Monticello High School industrial technology instructor Ryan Woodham was just looking for some artwork to spruce up a recently cleaned up storage room at the school.
What he got – thanks to Milwaukee Tool – was two pallets worth of equipment that included circular saws, drills, impact drivers, wrenches, hackzalls, hammer drills and more.
When he added it all up, Woodham estimated the value of the donation at $50,000.
“I was in complete surprise at the quantity of tools,” said Woodham when a semi showed up Sept. 4 to make the
“I had reached out to Milwaukee Tool and asked if they would be willing to donate some banners and/or posters to hang up and make the room feel less bland,” he added. “They indicated they were sending two pallets but I had no idea how tall they would be or what would be on them.”
The company indicated in an email that the tools are “in working condition” but no longer salable since they had been replaced by newer models. Woodham said a quick glance shows all of them to be new and a significant upgrade for his program.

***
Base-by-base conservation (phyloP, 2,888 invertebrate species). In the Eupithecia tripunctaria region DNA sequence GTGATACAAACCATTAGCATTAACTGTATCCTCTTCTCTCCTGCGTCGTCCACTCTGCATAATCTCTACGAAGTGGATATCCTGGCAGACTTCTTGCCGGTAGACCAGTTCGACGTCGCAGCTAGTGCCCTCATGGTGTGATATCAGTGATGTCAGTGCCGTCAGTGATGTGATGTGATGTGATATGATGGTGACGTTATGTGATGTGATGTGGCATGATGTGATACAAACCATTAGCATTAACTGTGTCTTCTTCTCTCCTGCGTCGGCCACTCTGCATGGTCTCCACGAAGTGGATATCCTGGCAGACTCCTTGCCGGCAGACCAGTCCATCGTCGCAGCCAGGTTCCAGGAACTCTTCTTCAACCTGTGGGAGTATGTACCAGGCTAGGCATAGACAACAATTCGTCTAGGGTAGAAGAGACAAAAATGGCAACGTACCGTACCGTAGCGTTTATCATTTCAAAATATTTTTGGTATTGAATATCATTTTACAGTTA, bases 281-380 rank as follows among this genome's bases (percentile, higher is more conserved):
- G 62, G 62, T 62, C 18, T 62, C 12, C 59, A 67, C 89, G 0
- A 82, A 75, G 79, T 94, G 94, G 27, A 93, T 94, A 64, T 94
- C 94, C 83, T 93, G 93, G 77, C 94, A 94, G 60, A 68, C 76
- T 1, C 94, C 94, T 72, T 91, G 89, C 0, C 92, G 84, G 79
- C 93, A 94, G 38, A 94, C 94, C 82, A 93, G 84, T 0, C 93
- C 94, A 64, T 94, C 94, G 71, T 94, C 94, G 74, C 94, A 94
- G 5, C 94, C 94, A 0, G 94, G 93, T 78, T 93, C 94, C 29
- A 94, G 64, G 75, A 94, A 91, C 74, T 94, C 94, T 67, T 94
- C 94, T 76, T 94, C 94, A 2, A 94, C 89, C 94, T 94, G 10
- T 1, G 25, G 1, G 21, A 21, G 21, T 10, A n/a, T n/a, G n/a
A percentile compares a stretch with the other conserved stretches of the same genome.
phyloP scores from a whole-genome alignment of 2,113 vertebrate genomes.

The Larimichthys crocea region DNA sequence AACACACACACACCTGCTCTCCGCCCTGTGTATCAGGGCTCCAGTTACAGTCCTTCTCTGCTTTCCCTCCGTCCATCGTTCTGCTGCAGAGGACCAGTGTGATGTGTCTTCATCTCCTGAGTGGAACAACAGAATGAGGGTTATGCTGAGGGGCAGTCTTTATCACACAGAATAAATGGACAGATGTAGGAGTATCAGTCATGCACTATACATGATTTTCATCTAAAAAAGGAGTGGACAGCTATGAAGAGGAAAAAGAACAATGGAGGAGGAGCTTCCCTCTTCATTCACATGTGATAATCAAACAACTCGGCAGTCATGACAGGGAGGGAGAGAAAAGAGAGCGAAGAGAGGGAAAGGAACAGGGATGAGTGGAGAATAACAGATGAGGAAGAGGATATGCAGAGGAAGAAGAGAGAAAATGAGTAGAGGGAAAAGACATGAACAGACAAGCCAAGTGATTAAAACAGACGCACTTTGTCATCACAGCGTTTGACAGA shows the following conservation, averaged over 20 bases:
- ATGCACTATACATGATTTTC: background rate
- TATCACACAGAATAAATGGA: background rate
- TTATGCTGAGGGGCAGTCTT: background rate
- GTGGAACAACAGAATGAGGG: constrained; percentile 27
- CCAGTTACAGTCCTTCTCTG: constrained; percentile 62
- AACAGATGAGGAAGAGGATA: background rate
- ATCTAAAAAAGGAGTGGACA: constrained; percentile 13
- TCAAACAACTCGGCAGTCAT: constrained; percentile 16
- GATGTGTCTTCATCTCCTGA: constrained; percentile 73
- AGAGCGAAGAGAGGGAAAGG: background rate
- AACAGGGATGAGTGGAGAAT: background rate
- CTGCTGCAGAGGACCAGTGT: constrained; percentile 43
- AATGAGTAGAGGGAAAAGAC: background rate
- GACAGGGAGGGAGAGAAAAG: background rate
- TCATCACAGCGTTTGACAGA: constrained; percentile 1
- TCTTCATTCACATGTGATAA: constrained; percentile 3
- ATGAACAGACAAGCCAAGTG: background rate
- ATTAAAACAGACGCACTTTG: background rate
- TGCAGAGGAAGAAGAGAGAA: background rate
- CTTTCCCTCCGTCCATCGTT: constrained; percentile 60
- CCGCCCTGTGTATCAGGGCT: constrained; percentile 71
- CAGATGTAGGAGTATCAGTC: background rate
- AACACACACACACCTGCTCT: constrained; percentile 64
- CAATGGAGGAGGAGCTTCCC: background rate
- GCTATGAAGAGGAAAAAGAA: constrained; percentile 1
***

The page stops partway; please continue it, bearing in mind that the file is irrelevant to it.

The timing is also perfect, with the high school offering a construction/building trades program for the first time this fall.
In the correspondence to Woodham, Milwaukee Tool spokesman Katie Gavin said, “This is a donation of tools to further enhance the learning experience in your classroom. We value education you are providing to students in your technical education classes. We sincerely hope you find these tools to be an asset to your program.”
“This donation has freed up a lot of potential funds for years to come,” said Woodham, who usually spends less than $1,000 per school year on new tools. “We no longer have to worry about budgeting for power tools. There is more than enough to least the rest of my career as long as the batteries hold up.”
The Monticello school board approved the establishment of the construction and building trades track to encourage students to enter the burgeoning construction field, where Woodham said there is a shortage of workers.
“We want to prepare our students to possibly go into the industry, but more importantly we want to train them how to become homeowners,” Woodham told the school board last December when he introduced the idea.